Where New Franchisors Can Find Capital
by Ed Teixeira
During current economic times, it’s often difficult for start-up franchisors
to obtain investment capital. This article describes three potential sources of
investment capital that can meet the capital needs of new franchisors.
There are three investment groups that can be a source of funding to new
franchisors. Each of these groups has unique features. Regardless of which group
you pursue be sure you have a well written business plan and executive summary.
Also, the financial projections must be realistic and sound. Finally, learn
about these investment groups by attending workshops and networking groups.
An angel is a high net-worth individual who invests his or her own money in
start-up companies in exchange for an equity share of the businesses. Angels
typically invest between $25,000 and $100,000 per transaction individually, and
from $250,000 to $750,000 as a group. Angel investing represents a significantly
large and growing portion of early stage capital available to startup companies.
Facts about Angels:
- Usually receive a high
equity value due to early stage investments
- Due to risk, Angel
investors usually seek returns of 10 times their original investment
- Total investments in 2009
were US$17.6 billion, a decrease of 8.3% over 2008.
- The total of Angel
investments is larger than investments by private equity groups.
- A total of 57,225
entrepreneurial ventures received angel funding in 2009, a 3.1% increase from
- Post-seed/startup investing
represented 62% of investments, an increase from 2008, indicating angels’
increased interests in the early and expansion stage.
If you’re interested in pursuing Angel Investors be
prepared to bring the following attributes:
- They look for high-quality
entrepreneurs with a track record of leadership and performance - either in the
company's specific industry or in prior entrepreneurial ventures.
- Have a product or service
that fulfills a need for a large market that will produce revenue.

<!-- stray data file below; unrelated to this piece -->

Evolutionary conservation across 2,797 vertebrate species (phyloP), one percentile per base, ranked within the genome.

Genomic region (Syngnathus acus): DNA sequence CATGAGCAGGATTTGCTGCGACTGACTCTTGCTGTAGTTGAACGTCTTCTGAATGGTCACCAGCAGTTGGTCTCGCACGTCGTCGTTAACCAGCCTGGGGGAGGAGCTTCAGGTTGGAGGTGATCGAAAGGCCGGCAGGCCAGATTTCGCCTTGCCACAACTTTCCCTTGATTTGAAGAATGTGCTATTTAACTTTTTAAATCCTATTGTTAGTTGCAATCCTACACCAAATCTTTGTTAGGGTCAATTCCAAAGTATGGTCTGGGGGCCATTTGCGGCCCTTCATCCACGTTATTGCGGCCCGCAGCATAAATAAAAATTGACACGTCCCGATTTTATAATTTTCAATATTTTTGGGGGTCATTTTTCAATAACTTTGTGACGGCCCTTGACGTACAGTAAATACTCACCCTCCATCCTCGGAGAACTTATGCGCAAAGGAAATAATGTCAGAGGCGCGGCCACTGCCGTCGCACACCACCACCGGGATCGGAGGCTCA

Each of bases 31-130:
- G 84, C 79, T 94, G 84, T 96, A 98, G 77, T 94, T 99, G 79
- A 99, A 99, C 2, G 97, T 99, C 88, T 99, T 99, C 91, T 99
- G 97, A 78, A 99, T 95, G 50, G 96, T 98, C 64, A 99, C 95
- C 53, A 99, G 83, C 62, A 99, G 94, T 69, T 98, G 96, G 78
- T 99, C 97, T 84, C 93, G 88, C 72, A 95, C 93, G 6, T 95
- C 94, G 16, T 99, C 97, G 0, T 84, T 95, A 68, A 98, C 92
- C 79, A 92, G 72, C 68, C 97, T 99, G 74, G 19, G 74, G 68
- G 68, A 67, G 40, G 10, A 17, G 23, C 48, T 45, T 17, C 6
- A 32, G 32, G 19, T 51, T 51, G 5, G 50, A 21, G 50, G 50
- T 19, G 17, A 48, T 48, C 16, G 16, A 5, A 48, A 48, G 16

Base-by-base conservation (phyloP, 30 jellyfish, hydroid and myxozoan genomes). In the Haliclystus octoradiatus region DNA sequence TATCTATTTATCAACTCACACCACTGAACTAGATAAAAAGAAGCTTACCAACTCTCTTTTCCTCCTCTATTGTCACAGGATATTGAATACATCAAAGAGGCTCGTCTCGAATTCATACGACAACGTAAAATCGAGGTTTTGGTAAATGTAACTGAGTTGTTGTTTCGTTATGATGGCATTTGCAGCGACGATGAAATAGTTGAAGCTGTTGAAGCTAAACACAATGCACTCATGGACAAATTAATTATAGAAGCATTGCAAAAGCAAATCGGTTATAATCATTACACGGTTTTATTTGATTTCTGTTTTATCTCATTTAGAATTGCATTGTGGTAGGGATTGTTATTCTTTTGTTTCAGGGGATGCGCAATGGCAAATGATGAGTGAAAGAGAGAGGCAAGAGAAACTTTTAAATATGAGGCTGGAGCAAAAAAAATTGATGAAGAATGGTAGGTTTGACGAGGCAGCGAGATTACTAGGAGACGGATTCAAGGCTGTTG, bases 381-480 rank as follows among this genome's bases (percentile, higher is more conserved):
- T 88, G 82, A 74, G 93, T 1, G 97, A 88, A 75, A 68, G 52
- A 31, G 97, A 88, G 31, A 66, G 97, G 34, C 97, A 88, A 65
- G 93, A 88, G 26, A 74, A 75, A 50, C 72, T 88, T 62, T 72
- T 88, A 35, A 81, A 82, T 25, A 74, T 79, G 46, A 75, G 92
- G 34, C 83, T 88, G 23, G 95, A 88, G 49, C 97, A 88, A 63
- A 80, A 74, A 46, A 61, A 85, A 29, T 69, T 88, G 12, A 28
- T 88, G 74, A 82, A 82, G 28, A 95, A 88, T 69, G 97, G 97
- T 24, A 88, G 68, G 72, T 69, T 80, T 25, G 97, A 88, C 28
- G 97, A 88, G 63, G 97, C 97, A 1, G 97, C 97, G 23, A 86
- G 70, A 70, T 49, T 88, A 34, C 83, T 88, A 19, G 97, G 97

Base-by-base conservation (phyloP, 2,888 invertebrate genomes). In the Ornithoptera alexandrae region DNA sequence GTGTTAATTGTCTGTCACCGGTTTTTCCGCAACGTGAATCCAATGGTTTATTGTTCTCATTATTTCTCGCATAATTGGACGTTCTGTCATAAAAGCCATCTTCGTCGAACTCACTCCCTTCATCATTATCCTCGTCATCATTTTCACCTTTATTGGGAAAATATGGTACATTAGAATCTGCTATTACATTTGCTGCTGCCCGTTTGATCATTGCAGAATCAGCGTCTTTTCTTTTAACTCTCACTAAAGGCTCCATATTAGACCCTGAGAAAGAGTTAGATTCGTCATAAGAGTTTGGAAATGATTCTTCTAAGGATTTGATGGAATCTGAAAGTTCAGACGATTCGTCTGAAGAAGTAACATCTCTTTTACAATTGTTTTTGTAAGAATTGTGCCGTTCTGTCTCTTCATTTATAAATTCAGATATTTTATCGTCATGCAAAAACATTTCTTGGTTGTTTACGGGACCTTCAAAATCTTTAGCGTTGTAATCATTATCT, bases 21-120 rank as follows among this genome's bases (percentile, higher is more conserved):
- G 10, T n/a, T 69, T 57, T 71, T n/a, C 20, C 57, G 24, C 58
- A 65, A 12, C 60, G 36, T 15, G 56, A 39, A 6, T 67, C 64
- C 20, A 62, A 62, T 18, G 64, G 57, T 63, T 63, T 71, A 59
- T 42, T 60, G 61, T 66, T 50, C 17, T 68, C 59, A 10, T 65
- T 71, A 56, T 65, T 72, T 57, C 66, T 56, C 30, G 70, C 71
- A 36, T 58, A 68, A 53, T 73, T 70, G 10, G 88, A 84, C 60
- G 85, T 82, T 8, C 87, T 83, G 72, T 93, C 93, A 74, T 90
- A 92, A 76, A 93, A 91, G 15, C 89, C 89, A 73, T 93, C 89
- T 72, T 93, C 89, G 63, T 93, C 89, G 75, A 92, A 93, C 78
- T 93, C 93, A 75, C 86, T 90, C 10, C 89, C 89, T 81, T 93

- The invested funds must be
used to add value to the company not to instantly reward the owners or retire
- Have a competitive edge
through a proprietary product or service. Investors will want to see entry
barriers for your potential competitors.
- Be able to demonstrate that
your company can have substantial growth and increased profits.
- Have a clearly articulated
Small Business Investment Companies
Created by Congress in 1958 the mission of the Small Business Investment
Company (SBIC) program is to improve and stimulate the national economy and
growth of small businesses by supplementing the flow of private equity capital
and long term loan funds. This multibillion dollar, government-sponsored group
of funds invests long term capital in privately owned and managed investment
Facts about SBICs:
- Administered by the
Investment Division, US Small Business Administration
- An institutional LP,
managing $8.1 billion in outstanding leverage and commitments
- An investor in 311 private
- 361, or 24% of SBIC financings went to companies less than 2 years old 1,477
companies benefited from SBIC financing SBIC financings totaled $1.8 billion
- 400 licensed SBICs in
- Only, companies defined as
“small” (net worth is $18.0 million or less) are eligible for SBIC financing
- Most SBICs concentrate on a
particular stage of investment (i.e. start-up, expansion or turnaround
For those seeking to contact a SBIC and make a presentation for funding go to
the SBA website, where you can navigate to a directory of SBICs by State. Be
prepared to follow the same information process outlined above for Angels.
These programs are designed to assist the development of companies through an
array of business support resources and services, developed and orchestrated by
incubator management and offered both in the incubator and through its network
of contacts. Incubators vary in the way they deliver their services, in their
organizational structure, and in the types of clients they serve. Successful
completion of a business incubation program increases the likelihood that a
start-up company will stay in business for the long term. The BI can choose to
serve select clients compared to SBDC that are required by law to offer business
assistance to any company that contacts them for help.
Facts about Business Incubators
- Designed to accelerate the
successful development of entrepreneurial companies
- Chapters in most major
- Entrepreneurs who wish to
enter a business incubation program must apply for admission.
- Help with business basics
- Marketing assistance
- Help with
- Access to bank loans, loan
funds and guarantee programs
- Access to angel investors
or venture capital
To find a BI in your area go to the National Business Incubator Association
To summarize: For franchisors looking to obtain investment capital the
preceding three groups focus on working with smaller companies. Take advantage
of these resources and as a reminder be persistent and be willing to persevere.
It can take from 6 months to a year to finally get you money.
© 2010 FranchiseKnowHow, LLC
Ed Teixeira is the President of FranchiseKnowHow, LLC.
He can be reached at